As much as we love covering music on an international scale, we see the value in (and need for) local artist spotlights. Since Imperfect Fifth is based in Kansas City, we have teamed up with the Kansas City Women’s Music Network to bring you artist highlights about twice per month.
About Ro Myra: “I grew up in a small, dried-up oil and farming town in the middle of nowhere Nebraska,” says Ro Myra. “I spent most of my life running away from it, and now I’m right back where I started.”
‘Nowhere, Nebraska,’ Myra’s extraordinary debut, is more than just a musical homecoming, though. Recorded in Denver, Nashville, and Austin, the self-produced collection is a complex reckoning with the past, a nuanced, literate reexamination of small-town life in the shadow of heartbreak, self-destruction, and second chances. While the arrangements here are broad and sweeping, Myra’s storytelling is sharply focused and firmly rooted. She writes with a novelist’s eye and sings with the kind of weathered grace that makes even hard truths go down easy, calling to mind everything from Kathleen Edwards to Lucinda Williams as she makes peace with the past in order to more fully inhabit the present.
Though her path seemed anything but obvious, Myra knew from an early age that her future lay beyond the endless cropland that surrounded her growing up. She taught herself piano as a child, studied classical composition in college, and spent her post-grad years working with international non-profits before returning to music at the urging of her mentor, renowned composer Dr. Eric Funk. The result is a captivating debut all about memory and forgiveness, a warm embrace of an album as raw and windswept as the landscape that inspired it.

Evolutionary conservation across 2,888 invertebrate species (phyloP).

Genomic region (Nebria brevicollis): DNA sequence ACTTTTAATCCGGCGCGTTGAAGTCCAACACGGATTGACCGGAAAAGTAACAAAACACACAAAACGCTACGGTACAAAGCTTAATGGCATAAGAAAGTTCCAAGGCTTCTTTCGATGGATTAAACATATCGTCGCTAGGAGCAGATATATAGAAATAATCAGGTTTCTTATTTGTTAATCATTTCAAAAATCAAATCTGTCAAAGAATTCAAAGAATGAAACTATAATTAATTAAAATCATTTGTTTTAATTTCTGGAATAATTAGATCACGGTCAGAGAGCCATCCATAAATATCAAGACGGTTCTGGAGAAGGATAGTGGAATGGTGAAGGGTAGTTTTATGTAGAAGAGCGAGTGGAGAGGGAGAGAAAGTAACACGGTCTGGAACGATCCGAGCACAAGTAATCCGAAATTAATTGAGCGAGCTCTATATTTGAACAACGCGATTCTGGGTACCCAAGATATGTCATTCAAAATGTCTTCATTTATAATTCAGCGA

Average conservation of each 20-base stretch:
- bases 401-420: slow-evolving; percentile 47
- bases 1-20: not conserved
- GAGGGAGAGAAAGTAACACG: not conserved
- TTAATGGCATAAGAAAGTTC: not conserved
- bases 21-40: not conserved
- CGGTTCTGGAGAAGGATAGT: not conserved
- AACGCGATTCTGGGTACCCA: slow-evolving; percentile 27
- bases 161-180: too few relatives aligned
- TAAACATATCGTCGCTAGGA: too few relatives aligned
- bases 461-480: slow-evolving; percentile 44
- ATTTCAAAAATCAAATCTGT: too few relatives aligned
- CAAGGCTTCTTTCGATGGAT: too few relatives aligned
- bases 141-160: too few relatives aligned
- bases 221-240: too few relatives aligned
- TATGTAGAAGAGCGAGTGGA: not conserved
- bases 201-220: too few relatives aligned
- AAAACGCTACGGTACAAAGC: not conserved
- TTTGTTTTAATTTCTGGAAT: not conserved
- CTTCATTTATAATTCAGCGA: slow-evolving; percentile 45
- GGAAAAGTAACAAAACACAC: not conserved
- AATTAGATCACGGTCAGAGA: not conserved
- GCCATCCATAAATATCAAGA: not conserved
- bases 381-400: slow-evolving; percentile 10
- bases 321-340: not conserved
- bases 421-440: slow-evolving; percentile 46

Ro Myra may have left home, but home, it seems, never left her.
As much as we love covering music on an international scale, we see the value in (and need for) local artist spotlights. Since Imperfect Fifth is based in Kansas City, we have teamed up with the Kansas City Women’s Music Network to bring you artist highlights about twice per month. Our Member Spotlight today is Alison Hawkins of True Lions!
About Alison: Alison Hawkins is a writer, composer, multi-instrumentalist, and music teacher. They are an organizer for Bandwaggn KC, a music camp for girls/trans/gender-expansive youth in Kansas City. Alison dropped out of music school and dedicated their life to intersectional activism. In 2018, they created the keytar pop band True Lions, releasing two EPs in 2019 and a full-length album in 2021.
A Kansas City-based “flosspunk” alt-pop supergroup led by Alison Hawkins, True Lions meshes the band members’ backgrounds in classical, punk, jazz, folk, and blues, ultimately creating a well-rounded, unique pop sound. The band’s revolving lineup includes Elizabeth Kosko, Teri Quinn, Claire Adams, Adee Rocket Dancy, Aryana Nemati, KuJo, Iona DeWalt, and Miki P. While they’re a gender-diverse collective of women/nonbinary/trans/boi/vegan multi-instrumentalists and genre-flirts, the focus of this project is not their genders or dietary restrictions, but rather, their attitudes, imaginations, and the group’s inspiring ability to empower and celebrate one another through the refuge they create within their music. They emphasize friendships with bandmates over conventional instrumentation, and prioritize character and integrity over musical perfectionism. Combining flossy harmonies, clever metaphors, and solid hooks, True Lions confronts serious subject matter with a light and often silly approach. They maintain an anti-patriarchal agenda while still having a fun party time, calling it “carbonated honesty.” They’re known for collaborations with artists such as Calvin Arsenia, Fritz Hutchison, and The Swallowtails, and cite influences like Cibo Matto, The Go-Go’s, Sleater-Kinney, The Raincoats, and Fanny. Their debut album, The Fempire Strikes Back, releases April 9, 2021 via Manor Records.